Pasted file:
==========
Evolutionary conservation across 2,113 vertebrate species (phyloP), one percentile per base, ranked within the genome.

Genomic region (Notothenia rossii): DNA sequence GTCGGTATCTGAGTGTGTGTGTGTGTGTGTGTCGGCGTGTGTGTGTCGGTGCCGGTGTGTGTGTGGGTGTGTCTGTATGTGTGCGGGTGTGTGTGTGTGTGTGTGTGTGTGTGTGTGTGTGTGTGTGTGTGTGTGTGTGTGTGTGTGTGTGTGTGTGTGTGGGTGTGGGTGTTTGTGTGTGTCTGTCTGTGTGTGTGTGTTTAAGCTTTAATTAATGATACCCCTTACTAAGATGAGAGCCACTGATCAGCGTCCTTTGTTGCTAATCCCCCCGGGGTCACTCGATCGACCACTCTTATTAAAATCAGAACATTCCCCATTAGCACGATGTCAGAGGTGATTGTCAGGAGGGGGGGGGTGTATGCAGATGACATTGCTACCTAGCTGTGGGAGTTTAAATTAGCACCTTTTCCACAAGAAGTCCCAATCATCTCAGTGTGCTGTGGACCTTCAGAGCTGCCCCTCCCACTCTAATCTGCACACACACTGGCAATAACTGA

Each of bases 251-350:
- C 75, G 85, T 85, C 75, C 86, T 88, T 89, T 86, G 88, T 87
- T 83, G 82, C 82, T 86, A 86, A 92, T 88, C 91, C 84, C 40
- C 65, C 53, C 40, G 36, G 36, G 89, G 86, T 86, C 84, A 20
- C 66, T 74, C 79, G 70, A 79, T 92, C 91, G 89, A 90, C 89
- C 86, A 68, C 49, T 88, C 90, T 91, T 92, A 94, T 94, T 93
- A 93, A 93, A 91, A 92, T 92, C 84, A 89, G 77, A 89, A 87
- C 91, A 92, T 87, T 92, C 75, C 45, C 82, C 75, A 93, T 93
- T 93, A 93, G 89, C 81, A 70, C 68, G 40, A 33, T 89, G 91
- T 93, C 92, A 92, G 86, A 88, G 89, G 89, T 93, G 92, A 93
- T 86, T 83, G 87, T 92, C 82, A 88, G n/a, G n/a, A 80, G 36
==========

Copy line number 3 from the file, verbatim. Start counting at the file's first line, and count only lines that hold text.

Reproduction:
Each of bases 251-350: